Writing A Book? Start With Some Advice From 5 Of The Best Female Authors

In 1950 just 30% of best-selling novels had female names on the cover. Today, that figure is almost 50%. So to celebrate how far women writers have come, we decided to look at some of the best pieces of writing advice from female authors. Who knows, it could even inspire that last push toward equitable outcomes in contemporary fiction. These five women authors were featured in a recent article by Ivory Research that looked at 15 lessons from successful writers.

Joyce Carol Oates, the author of over 50 novels, emphasized the importance of readability. She believed breaking down a text into more digestible pieces is one of the best ways to keep a reader engaged. 

Author Janet Fitch echoed a similar sentiment. She advises new writers to cut out all the fat from their sentences, making them easier to read. In other words, Fitch believes less is more, especially if you’ve got a tendency to write verb heavy metaphors. “Pick a better verb,” says Fitch. “Most people use twenty verbs to describe everything from a run in their stocking to the explosion of an A-bomb.” Fitch certainly knows what she’s talking about. Her 1999 best-selling novel White Oleander was selected as part of Oprah Winfrey’s book club. And Fitch is currently a faculty member in the Master of Professional Writing Program at the University of Southern California, where she teaches creative writing.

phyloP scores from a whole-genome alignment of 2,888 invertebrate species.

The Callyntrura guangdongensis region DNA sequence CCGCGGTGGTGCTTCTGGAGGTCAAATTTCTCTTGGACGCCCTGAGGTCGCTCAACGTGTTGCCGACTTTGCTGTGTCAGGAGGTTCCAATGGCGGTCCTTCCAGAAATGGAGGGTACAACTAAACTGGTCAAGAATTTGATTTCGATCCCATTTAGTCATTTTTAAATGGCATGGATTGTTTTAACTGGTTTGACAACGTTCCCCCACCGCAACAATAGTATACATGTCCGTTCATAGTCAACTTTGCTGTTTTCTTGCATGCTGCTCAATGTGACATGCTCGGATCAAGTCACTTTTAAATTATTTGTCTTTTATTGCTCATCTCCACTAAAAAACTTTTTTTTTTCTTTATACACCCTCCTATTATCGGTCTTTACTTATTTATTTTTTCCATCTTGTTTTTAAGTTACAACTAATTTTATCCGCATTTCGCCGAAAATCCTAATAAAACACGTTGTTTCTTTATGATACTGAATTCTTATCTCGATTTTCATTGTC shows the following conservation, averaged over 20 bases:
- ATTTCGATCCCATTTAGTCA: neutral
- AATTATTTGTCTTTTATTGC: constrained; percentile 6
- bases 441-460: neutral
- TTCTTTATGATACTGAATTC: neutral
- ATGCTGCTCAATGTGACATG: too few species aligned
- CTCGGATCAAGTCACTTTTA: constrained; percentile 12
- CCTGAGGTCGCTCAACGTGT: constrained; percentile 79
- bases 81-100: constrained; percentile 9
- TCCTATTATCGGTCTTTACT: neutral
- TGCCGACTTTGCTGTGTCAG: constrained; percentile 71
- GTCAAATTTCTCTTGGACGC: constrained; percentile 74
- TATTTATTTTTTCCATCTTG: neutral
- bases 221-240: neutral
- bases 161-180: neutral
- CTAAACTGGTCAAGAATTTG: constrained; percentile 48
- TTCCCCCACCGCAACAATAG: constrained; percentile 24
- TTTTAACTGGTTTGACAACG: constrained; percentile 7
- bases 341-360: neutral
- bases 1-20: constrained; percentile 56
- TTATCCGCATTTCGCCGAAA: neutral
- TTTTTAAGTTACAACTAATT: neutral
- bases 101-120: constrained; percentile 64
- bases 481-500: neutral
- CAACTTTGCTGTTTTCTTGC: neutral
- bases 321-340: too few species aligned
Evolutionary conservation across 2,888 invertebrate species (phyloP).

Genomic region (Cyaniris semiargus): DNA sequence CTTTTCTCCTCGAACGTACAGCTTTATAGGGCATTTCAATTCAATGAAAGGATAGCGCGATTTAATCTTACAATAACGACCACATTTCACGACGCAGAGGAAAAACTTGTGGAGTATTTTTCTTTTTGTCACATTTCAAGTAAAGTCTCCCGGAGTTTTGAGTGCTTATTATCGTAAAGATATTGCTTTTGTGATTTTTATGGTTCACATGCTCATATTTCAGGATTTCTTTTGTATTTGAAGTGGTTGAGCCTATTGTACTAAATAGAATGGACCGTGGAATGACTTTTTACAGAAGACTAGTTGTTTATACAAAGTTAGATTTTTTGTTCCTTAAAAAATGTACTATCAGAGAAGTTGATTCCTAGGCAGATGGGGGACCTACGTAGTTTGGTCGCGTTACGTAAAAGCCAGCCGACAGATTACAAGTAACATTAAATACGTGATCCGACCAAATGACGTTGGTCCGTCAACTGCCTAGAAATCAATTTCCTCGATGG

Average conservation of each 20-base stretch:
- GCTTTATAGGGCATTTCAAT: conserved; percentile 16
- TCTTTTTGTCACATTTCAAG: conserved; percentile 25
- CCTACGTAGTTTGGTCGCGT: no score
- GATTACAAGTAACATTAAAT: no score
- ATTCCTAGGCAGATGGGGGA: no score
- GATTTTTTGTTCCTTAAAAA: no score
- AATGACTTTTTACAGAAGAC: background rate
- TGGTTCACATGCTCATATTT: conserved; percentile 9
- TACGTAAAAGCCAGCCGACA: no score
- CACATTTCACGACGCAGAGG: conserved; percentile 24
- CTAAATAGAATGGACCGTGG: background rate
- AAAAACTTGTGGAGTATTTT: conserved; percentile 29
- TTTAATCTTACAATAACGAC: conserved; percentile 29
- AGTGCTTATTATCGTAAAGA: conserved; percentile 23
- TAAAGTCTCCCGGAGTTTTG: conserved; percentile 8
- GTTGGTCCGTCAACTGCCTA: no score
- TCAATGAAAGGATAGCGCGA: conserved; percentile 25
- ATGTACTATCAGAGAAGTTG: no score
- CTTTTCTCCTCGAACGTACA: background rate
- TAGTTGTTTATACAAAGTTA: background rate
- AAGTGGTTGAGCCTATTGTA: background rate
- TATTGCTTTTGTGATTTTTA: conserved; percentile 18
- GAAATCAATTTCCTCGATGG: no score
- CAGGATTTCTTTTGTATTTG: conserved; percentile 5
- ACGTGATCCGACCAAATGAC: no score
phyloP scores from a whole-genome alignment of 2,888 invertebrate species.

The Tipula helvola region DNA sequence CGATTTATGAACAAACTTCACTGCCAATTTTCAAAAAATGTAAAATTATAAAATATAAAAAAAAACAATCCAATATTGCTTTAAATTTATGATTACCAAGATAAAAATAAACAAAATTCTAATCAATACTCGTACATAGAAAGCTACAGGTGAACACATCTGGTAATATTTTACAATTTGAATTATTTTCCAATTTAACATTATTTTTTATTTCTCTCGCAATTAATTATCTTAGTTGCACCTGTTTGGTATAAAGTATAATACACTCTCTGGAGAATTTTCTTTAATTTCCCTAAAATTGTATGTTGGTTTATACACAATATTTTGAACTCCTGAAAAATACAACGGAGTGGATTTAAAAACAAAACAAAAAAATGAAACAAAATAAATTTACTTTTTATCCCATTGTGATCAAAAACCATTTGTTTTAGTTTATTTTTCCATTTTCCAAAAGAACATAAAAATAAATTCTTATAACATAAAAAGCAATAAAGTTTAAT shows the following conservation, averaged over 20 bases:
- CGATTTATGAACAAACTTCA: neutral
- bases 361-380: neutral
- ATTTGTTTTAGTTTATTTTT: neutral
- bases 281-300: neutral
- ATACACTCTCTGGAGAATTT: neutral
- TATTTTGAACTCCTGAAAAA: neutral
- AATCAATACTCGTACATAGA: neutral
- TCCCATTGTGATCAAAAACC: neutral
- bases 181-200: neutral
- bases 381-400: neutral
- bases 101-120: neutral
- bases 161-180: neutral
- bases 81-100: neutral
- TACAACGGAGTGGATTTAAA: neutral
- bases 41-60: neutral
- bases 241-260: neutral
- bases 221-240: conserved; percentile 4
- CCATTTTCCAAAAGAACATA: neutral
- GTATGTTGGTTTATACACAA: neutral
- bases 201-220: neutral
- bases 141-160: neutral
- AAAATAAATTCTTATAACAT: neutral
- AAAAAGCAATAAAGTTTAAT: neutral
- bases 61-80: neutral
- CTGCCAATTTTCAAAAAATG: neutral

There’s something mysterious about the creative process. But don’t sit around and wait for the muses to drop some inspiration from the heavens. Because in reality, the eureka moments are the exception, not the rule. Instead, the best authors treat writing like any other profession. So sometimes, you’ve just got to grind it out. “The amateurs sit and wait for inspiration,” says horror master Stephen King. “The rest of us get up and go to work.” 

That’s what Octavia E. Butler did. The hugely successful American science fiction writer produced over 20 novels during an award-winning career. And one of the biggest secrets to her success was routine. “First of all, forget inspiration,” said Butler. “Habit is more dependable. Habit will sustain you whether you’re inspired or not. Habit will help you finish and polish your stories.”

Toni Morrison has a long list of awards to her name, including the National Book Critics Circle Award, a Pulitzer, and even a Nobel Peace Prize. But for every one of her ground-breaking novels, there are dozens of abandoned projects, half-finished manuscripts, and outright failures. So don’t worry if you’re not getting it right this time. Forget it, and move onto something new. Rewrites and edits are essential to the creative process, but revisions that don’t go anywhere are a major productivity killer. “There’s a line between revision and fretting, just working it to death. It is important to know when you are fretting it; when you are fretting it because it is not working, it needs to be scrapped,” says Morrison.

Polish poet Wisława Szymborska offered the same advice to thousands of aspiring bards during her illustrious career: learn how to walk before you can run and save the really big words for the ideas that deserve them. “The ceaseless need to prove you’re a poet in every line is an anxiety that besets every budding bard,” wrote Szymborska. “So take off the wings and try writing on foot.”

Here’s a closer look at how these inspiring female authors produced great and lasting works of literature. And you’ll see how to incorporate their advice into your own writings. 

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